Terraforming is the process by which inhabitable planets can be made favourable for living on. Obviously, in our case, that would mean making a planet that creatures from Earth can live on. The process involves deliberately changing a planet’s ecology and atmosphere, which goes on to affect various factors such as temperature, pressure, etc. The goal is to transform the conditions into something as close as possible to the Earth’s. This has been a dream for decades, right since well-known astronomer Carl Sagan had proposed the same for Venus, and then Mars. With a similar goal in mind, the Indian Astrobiology Research Centre (IARC) is working on a terraforming mission of Venus. Based in Mumbai and Surat, IARC’s primary research is on Panspermia or the hypothesis that life exists throughout the universe and is transported across asteroids, comets and planetoids. Bijayan Venus Mission wants to be the first project to initiate the terraforming of the second planet from the Sun. The name “Bijayan” is derived from two Sanskrit words, where “bij” means seed and “ayan” means journey. Essentially, together they mean the journey of a seed. This “seed” will be a set of carefully selected microorganisms that will be injected into the planet’s atmosphere to trigger the terraforming of Venus.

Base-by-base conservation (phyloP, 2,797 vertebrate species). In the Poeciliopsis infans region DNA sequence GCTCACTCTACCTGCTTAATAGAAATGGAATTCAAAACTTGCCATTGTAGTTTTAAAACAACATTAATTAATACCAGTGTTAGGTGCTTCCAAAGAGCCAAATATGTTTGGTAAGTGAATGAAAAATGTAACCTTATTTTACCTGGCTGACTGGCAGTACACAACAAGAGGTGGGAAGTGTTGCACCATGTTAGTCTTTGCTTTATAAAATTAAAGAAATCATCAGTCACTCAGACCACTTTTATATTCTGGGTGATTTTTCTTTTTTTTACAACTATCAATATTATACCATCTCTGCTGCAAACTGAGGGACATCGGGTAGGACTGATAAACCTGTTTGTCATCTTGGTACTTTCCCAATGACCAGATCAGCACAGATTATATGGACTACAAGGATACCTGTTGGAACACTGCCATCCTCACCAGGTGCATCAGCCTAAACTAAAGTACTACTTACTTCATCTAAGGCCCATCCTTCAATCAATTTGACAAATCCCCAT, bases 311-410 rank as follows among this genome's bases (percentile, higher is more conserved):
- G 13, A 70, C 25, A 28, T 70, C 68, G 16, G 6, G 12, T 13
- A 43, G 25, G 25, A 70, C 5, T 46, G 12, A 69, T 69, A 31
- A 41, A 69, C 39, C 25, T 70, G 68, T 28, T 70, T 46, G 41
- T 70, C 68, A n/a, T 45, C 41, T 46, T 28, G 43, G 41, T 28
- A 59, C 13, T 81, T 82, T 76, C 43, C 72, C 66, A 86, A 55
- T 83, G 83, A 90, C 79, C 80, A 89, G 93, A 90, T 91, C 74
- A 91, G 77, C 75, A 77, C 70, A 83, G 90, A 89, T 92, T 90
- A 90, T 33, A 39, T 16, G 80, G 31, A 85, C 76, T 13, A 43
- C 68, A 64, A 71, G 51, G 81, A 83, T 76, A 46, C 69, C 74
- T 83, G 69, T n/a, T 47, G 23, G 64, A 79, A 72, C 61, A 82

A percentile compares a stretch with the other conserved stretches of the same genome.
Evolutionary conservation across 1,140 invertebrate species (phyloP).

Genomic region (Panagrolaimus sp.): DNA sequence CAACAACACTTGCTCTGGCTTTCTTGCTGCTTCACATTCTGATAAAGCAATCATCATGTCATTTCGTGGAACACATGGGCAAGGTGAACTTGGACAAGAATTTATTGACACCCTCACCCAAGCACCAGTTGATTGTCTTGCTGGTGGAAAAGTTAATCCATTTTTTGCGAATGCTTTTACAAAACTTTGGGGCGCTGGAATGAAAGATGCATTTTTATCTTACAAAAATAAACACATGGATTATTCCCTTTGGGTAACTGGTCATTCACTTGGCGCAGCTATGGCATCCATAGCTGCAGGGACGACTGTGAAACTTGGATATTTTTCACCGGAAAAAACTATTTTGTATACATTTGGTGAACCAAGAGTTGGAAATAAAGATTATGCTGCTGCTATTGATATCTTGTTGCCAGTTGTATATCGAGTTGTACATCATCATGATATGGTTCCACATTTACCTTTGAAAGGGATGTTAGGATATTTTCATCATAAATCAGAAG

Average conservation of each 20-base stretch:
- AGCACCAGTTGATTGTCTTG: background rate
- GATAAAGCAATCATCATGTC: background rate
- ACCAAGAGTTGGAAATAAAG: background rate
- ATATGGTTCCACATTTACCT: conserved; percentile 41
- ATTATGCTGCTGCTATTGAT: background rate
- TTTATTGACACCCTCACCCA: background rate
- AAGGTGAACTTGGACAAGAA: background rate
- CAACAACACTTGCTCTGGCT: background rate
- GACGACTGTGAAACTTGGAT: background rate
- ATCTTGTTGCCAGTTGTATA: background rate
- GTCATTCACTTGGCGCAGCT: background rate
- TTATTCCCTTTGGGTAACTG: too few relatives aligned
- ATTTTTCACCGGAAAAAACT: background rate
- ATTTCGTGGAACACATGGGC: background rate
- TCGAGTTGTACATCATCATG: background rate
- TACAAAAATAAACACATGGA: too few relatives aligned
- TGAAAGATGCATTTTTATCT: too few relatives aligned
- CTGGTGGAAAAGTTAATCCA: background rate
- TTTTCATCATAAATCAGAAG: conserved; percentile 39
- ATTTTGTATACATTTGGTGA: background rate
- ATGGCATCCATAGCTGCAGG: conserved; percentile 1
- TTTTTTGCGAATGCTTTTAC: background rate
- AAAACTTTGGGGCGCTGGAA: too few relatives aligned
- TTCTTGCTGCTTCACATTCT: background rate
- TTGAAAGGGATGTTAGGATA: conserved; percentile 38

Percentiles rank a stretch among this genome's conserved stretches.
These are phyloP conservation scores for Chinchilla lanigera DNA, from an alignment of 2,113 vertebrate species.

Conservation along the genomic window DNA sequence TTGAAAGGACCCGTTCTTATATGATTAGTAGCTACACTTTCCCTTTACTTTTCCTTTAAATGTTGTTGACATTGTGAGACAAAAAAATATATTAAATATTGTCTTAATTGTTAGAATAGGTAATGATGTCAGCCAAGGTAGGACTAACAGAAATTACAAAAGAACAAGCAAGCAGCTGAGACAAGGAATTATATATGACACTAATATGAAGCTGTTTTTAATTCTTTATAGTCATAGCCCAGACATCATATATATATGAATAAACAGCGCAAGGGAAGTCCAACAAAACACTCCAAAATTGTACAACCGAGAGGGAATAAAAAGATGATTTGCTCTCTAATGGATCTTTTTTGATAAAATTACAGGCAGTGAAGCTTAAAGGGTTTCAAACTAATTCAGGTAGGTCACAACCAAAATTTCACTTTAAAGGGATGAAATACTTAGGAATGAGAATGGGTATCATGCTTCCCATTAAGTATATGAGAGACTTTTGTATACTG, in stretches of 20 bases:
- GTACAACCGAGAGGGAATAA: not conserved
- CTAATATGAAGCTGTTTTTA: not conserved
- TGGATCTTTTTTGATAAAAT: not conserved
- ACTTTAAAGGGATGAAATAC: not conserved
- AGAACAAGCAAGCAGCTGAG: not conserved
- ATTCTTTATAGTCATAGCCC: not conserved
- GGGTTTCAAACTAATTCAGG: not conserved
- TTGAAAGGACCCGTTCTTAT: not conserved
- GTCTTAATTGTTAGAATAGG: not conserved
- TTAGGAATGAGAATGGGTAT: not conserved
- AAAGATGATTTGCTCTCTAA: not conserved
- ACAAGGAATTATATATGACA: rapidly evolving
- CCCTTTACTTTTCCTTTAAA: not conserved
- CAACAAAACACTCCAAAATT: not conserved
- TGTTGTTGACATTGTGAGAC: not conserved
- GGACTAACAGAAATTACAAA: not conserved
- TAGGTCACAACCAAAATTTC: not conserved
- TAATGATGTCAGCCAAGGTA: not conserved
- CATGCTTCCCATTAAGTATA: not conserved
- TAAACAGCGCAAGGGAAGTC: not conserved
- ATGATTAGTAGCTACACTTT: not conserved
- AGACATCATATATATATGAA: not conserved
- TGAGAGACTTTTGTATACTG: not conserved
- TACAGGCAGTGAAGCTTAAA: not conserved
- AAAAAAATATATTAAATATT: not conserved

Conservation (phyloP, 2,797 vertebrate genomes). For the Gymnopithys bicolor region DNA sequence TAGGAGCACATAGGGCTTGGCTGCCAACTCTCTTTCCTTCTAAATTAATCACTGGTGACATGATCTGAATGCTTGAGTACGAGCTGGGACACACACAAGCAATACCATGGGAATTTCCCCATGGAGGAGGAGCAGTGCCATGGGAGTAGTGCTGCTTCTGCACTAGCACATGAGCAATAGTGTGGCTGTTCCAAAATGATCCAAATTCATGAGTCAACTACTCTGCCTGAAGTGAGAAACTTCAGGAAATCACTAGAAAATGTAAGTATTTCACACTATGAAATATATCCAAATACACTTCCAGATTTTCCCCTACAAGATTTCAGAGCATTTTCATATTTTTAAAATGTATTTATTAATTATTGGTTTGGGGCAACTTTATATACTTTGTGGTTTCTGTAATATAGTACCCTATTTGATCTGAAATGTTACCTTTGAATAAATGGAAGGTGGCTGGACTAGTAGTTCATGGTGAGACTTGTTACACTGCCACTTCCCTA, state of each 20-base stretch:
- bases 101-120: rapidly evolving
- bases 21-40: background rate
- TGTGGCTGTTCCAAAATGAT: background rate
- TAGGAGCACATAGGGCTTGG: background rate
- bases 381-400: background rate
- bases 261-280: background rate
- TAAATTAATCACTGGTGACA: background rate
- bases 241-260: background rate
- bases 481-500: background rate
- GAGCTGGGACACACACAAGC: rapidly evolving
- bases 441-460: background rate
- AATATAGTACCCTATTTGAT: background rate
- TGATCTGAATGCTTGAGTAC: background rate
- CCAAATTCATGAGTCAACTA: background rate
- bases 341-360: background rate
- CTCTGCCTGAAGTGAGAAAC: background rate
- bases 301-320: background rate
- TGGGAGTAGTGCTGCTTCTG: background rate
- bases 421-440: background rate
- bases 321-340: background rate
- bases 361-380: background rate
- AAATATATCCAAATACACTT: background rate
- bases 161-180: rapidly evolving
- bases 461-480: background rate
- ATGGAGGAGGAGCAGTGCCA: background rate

The Bijayan Venus Mission
Stated to be “primarily a demonstration of intent”, the main details of the mission have been listed on their website and only a few things have been finalised until now. The primary mission challenge is an orbital transfer of the spacecraft to Venus. It will rely on a flyby for orbital insertion of the payload into the atmosphere, hence it’s being considered as an orbiter mission for now. The nano-spacecraft will be built in Mumbai and Surat, with a lower limit of 3 kg and an upper limit of 10 kg. The final mass of the entire spacecraft hasn’t been finalised as it depends on the configuration of the payload. India is already known to have successfully carried out cost-effective outer space missions in the past. However, those were official ISRO missions whereas the Bijayan Venus mission is being planned solely by the IARC in collaboration with other institutes and organisations. The team is trying to keep this mission economical and only sticking to one primary goal of successfully delivering the payload into the Venusian atmosphere.